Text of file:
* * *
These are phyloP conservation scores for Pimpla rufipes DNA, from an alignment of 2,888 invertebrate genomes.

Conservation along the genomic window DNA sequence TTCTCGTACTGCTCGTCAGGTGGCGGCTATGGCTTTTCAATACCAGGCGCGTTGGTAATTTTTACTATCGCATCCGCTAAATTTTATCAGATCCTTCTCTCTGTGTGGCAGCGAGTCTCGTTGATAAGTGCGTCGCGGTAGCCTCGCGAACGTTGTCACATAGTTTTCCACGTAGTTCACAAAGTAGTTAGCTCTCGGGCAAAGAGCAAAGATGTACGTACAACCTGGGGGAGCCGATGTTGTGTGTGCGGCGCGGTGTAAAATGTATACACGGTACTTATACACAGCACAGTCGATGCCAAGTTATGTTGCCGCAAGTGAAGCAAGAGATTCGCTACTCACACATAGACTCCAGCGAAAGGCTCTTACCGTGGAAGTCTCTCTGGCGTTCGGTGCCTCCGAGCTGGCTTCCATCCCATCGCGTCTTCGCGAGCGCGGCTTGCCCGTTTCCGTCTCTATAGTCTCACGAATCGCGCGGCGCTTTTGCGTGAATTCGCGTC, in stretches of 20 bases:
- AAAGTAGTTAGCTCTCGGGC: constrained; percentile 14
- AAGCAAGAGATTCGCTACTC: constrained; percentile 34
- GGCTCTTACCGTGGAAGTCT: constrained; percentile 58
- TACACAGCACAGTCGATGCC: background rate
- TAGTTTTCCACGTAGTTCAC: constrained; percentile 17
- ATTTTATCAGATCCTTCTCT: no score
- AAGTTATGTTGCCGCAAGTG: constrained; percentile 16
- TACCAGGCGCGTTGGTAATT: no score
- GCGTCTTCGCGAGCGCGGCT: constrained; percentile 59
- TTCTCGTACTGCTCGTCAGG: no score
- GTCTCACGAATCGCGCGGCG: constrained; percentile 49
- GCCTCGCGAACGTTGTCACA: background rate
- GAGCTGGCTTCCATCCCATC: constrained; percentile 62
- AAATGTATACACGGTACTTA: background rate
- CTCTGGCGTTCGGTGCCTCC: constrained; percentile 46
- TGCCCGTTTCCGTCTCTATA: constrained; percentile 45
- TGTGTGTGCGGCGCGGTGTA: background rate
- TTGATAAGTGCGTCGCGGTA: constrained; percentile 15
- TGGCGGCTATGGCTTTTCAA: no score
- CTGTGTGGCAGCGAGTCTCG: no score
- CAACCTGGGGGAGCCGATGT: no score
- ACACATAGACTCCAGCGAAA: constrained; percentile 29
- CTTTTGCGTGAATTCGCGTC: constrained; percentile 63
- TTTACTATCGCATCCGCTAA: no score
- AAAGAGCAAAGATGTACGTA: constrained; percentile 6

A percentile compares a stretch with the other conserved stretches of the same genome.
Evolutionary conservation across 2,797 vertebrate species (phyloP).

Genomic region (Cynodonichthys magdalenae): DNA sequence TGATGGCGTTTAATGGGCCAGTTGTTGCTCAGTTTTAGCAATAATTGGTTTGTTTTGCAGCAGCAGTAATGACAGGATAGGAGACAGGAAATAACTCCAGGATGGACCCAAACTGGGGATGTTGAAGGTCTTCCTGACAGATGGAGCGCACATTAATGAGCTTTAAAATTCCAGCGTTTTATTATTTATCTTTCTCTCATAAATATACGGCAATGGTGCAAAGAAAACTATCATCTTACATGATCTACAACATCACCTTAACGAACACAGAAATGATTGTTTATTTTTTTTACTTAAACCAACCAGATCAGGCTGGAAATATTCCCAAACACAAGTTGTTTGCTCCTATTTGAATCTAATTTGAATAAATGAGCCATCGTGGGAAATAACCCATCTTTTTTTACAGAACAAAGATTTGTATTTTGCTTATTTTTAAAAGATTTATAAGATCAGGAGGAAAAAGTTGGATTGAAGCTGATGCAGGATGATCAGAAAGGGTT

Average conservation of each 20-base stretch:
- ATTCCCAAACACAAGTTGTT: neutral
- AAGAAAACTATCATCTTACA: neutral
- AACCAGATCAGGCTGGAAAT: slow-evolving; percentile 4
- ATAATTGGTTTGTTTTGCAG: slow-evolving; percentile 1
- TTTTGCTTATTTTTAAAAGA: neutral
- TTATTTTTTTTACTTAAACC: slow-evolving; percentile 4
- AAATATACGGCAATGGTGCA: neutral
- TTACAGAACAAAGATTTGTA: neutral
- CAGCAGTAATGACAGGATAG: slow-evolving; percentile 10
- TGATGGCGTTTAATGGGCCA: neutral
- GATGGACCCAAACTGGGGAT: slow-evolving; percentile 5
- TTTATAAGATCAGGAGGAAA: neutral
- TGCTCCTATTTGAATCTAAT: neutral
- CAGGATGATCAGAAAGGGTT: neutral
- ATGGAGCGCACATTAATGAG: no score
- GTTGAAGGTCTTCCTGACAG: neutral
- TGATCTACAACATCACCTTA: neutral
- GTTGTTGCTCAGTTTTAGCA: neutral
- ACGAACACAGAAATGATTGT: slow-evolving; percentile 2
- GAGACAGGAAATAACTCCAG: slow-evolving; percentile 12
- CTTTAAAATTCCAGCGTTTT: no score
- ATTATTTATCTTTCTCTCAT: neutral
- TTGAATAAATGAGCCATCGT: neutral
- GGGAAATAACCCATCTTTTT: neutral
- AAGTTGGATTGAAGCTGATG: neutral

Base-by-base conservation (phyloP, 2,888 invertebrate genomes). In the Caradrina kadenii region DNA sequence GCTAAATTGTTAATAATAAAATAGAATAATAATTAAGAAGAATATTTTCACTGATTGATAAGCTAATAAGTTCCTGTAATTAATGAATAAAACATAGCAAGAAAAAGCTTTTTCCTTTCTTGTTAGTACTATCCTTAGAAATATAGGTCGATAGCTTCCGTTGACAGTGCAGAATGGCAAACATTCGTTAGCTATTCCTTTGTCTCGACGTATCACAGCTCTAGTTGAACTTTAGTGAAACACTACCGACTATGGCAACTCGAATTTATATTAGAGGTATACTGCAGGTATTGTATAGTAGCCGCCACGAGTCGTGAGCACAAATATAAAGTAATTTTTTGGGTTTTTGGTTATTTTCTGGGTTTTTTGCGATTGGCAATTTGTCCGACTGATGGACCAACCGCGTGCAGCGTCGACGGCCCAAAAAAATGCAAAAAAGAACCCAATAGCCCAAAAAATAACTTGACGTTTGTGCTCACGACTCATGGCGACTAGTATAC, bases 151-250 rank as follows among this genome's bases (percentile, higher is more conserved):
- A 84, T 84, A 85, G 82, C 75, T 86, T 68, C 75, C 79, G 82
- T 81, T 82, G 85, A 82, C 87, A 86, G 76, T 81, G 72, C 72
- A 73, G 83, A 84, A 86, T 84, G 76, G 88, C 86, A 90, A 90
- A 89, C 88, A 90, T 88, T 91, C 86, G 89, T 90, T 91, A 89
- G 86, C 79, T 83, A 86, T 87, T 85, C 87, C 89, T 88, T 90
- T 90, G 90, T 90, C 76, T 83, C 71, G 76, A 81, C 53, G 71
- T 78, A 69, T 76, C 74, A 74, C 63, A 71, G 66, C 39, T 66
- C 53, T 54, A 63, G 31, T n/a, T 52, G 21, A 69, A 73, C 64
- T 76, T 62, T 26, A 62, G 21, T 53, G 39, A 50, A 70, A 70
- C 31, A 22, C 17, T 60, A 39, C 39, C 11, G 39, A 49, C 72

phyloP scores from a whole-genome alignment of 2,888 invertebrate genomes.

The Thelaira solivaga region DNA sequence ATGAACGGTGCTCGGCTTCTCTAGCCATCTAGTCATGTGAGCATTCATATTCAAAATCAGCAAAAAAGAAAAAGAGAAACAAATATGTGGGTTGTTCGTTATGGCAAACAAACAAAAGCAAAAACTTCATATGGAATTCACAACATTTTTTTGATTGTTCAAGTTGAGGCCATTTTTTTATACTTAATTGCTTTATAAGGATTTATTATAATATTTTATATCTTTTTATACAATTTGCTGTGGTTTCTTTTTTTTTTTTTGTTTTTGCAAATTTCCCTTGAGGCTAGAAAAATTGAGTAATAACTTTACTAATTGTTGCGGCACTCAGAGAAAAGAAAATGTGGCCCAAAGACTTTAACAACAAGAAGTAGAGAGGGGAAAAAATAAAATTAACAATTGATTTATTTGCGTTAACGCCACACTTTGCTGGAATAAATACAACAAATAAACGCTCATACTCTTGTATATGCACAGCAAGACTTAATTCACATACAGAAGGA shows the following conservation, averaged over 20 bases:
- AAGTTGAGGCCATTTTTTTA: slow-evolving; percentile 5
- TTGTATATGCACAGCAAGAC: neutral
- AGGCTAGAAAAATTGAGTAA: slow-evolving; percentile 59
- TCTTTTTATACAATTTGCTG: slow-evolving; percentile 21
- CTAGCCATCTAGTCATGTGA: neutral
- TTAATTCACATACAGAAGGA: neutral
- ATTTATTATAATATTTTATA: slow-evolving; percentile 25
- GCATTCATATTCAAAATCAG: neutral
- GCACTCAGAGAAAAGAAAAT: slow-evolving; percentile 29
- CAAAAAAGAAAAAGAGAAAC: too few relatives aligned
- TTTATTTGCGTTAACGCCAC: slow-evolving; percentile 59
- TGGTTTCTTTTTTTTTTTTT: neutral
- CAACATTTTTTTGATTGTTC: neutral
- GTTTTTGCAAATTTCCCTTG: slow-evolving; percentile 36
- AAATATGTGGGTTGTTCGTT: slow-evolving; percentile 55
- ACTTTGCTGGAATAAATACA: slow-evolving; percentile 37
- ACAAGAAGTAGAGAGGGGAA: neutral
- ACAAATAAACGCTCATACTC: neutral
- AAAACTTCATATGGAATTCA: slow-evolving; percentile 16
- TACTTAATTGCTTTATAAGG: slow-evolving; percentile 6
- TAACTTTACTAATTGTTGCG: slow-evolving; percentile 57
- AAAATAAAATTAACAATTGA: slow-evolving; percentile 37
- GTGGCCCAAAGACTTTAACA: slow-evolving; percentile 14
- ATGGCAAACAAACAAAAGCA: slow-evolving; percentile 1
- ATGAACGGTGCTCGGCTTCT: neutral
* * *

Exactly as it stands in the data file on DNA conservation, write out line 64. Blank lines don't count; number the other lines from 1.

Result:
- T 78, A 69, T 76, C 74, A 74, C 63, A 71, G 66, C 39, T 66